Special Issue: Across the Line
On Systemic Violence, Finding Support, and Learning to Trust Your Instincts
As a Chinese international student, I first thought the acts of kissing cheeks or holding hands with strangers were traditional, albeit weird, parts of Canadian culture. Then, I learned that I was once taken advantage of.
I am an international graduate student at Concordia University. One year ago, after a 24-hour flight, I landed here with ideas of freedom, friendliness, civilization and harsh winters. However, “yellow fever” was what I first encountered on just my second day in Montreal.
It was on Aug. 29, 2015. Attracted by two red double-decker buses parked near Dorchester Square, I stepped inside the tourist information centre. That’s where I first experienced harassment.
His name was Sam, and he worked as the storekeeper of the small souvenir shop. He was middle-aged, average height, and wore a grey knitted hat. I thought I had erased every memory of him because of how creepy the experience was, but I can still remember every little detail.
Like many men with “yellow fever,” Sam masked himself with unbelievable friendliness. He greeted me with “ni hao,” the Chinese word for hello. He offered to help me with English and French. He comforted my anxiety of the new life ahead. To be honest, given that I was considerably anxious about starting my life here without the support of family and friends, I was touched by his tenderness. I did not have anyone, so I trusted him easily. It turned out to be a mistake.
Asian women, especially East Asian women, are often seen as hyper-sexual, sexy, exotic, subservient and eager to please, according to Dr. Alice Ming Wai Jim, a Concordia art history professor specializing in Asian and Asian-Canadian art.
Asian fetishism is a sexist and racist issue related to a larger discourse called “Orientalism.” Coined by Palestinian-American scholar Edward Said, “Orientalism” is the idea that Euro-America sets the standard while all other cultures are represented as exotic and inferior.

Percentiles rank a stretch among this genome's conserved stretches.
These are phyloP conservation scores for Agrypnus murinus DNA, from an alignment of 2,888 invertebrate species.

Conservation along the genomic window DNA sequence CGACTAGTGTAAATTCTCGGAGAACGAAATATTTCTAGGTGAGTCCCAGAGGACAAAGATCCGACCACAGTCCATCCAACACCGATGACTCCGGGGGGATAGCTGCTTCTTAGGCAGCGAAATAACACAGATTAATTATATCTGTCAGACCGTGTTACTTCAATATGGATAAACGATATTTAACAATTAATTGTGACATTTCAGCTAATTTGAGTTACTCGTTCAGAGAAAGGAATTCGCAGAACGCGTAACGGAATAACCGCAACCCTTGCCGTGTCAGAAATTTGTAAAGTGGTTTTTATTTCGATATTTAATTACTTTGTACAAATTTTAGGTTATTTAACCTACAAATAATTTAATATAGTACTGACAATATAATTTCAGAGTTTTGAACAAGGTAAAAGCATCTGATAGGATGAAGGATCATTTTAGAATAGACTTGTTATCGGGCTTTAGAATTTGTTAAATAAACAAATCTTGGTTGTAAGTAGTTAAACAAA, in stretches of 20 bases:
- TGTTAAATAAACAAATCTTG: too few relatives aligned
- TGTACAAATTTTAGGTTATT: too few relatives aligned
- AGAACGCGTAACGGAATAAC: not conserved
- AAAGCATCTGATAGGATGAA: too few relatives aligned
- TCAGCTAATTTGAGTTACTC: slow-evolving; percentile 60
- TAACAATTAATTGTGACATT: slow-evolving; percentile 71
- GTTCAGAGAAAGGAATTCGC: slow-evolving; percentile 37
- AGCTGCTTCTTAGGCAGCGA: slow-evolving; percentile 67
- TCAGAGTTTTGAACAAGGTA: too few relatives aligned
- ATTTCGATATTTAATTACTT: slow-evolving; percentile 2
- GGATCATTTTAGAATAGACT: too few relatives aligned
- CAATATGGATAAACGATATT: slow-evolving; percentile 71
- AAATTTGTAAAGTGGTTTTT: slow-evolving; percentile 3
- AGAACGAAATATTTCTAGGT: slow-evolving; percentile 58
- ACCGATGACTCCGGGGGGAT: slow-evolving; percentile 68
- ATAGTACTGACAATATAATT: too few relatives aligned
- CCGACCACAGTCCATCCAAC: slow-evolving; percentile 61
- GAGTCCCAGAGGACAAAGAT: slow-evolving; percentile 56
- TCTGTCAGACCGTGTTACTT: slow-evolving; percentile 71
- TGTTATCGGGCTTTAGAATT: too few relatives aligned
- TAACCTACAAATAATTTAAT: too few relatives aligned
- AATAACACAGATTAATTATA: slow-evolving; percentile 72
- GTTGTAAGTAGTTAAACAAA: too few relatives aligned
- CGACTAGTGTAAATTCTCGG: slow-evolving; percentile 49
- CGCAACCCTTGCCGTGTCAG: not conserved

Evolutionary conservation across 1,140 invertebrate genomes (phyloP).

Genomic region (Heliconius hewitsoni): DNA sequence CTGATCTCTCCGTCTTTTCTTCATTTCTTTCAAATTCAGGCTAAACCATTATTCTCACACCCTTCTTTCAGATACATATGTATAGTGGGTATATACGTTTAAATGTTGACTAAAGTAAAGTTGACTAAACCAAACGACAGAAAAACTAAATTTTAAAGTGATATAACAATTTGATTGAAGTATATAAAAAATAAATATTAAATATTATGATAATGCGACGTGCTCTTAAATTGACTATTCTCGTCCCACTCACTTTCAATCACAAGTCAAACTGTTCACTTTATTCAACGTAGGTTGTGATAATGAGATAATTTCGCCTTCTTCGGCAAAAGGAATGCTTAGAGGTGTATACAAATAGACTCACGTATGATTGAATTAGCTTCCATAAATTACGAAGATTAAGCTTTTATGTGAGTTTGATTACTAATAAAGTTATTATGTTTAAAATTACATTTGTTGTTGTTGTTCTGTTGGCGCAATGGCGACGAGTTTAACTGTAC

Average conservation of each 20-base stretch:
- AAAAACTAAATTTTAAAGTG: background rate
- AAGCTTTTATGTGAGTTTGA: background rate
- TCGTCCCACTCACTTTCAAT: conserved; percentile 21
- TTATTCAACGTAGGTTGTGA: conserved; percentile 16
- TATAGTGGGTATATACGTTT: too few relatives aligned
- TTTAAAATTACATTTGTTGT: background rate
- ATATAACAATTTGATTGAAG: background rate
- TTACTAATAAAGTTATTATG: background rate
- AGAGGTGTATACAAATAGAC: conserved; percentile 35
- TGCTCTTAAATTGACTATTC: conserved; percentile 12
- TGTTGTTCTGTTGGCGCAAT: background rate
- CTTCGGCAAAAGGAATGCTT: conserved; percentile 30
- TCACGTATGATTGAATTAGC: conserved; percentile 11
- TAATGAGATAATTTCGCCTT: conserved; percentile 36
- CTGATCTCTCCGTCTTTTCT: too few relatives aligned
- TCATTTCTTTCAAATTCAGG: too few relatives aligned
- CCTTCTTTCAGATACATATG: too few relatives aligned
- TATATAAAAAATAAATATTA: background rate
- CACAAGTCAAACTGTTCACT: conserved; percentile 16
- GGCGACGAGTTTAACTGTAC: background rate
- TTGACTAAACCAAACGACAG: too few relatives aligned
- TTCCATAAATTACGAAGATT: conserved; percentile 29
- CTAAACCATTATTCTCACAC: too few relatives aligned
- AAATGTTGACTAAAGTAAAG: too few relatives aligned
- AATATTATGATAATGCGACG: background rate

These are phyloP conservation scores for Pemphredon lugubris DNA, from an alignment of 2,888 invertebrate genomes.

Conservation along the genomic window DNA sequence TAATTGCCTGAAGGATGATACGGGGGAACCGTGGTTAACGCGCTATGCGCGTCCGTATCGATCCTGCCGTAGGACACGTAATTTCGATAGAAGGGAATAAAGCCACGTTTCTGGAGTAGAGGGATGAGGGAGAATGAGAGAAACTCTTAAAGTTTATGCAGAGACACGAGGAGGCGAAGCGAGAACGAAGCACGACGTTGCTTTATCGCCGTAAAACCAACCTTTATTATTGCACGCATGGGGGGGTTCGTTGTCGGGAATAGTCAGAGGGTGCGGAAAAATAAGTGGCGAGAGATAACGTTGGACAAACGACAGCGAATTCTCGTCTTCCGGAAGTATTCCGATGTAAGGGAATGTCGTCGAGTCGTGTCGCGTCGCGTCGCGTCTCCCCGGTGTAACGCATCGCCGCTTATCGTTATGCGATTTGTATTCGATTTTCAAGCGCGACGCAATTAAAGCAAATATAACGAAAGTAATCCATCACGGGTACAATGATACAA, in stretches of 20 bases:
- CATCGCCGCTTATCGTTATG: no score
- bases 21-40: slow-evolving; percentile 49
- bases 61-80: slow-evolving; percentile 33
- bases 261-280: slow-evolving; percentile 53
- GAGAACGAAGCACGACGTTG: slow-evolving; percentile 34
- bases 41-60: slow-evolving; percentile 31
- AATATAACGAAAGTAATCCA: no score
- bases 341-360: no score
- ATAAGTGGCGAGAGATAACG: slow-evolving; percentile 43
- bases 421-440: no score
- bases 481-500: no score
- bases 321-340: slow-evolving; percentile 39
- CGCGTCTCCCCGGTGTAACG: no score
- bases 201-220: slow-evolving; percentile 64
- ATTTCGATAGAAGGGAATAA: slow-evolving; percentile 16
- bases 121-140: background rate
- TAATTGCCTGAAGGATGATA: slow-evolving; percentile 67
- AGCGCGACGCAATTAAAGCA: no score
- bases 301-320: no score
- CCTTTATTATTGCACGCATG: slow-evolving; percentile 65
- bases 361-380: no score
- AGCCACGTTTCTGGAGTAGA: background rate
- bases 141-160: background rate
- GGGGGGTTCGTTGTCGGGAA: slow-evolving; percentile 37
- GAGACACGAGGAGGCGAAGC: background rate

During my encounter back in 2015, Sam asked about my ring. When I told him it was a couple’s ring with my ex-partner in China, he replied, “I can give you one as well if you want.” I took it as a joke, even though I felt slightly awkward. He offered twice more.
_“I used cultural differences to explain my discomfort.” _
Finally, as I was about to leave, Sam hugged me and kissed me on the cheek.
Again I felt awkward, but I wondered if it was how Canadians said goodbye. In Chinese culture, it would be inappropriate to turn down someone’s kindness. I used cultural differences to explain my discomfort.
My experience is not uncommon. Many international students unfortunately suffer from physical, psychological and sexual harassment, according to Kelly Collins, the manager of Concordia’s International Student Office.
The ISO often helps students with cases of harassment. It cooperates with the Sexual Assault Resource Centre, Health Services, and security at Concordia to connect international students with the right resources.
After the incident at Dorchester Square, I visited the ISO for support. I cried when the advisor told me that Sam had taken advantage of me—not out of sadness or disappointment, but out of relief. My intuition was right—I should have trusted myself. The end of this story, however, is only the start of another. When I walk the streets of Montreal now, sometimes middle-aged men try to talk to me and get my number. What I see in their eyes resembles what I saw in Sam’s.
Racial fetishization can be violent. If it involves unfair treatment or discriminatory practices against a person, it’s a form of racial harassment. It should be called out and reprimanded according to anti-harassment and anti-discriminatory policies that should be in place, according to Jim. She said Concordia needs an equity office for discrimination based on one’s gender, race, sexual orientation, or disability.